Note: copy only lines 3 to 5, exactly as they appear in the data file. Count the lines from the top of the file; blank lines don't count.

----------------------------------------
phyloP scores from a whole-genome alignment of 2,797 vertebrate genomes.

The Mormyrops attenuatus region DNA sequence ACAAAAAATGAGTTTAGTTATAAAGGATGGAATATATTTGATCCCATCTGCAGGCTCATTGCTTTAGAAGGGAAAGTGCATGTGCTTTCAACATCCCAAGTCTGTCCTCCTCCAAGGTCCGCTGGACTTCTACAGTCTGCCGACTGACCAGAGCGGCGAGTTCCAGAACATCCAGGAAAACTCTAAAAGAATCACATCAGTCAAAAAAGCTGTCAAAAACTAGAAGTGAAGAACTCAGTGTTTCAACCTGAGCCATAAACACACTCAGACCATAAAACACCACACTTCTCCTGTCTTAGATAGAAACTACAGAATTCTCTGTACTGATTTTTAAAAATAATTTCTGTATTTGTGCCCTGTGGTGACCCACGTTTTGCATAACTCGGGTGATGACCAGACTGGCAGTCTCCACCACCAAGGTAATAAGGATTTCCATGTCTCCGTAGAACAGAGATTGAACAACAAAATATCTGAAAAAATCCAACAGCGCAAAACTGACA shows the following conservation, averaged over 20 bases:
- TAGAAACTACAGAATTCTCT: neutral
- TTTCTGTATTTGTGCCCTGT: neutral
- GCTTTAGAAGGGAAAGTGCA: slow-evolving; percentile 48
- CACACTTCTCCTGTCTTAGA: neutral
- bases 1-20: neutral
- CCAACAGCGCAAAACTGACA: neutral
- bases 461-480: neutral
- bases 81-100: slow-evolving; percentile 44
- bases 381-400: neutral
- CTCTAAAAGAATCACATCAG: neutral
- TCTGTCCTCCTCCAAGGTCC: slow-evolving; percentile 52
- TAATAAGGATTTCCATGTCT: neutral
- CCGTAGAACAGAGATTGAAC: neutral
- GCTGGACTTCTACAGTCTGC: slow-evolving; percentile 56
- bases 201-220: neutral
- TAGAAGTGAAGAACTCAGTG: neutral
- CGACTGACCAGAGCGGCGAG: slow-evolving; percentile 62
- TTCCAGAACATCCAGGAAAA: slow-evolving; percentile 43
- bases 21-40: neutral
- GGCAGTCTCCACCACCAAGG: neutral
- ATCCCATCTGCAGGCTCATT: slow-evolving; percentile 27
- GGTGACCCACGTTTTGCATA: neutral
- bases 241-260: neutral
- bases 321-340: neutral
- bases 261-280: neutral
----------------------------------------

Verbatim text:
- TAGAAACTACAGAATTCTCT: neutral
- TTTCTGTATTTGTGCCCTGT: neutral
- GCTTTAGAAGGGAAAGTGCA: slow-evolving; percentile 48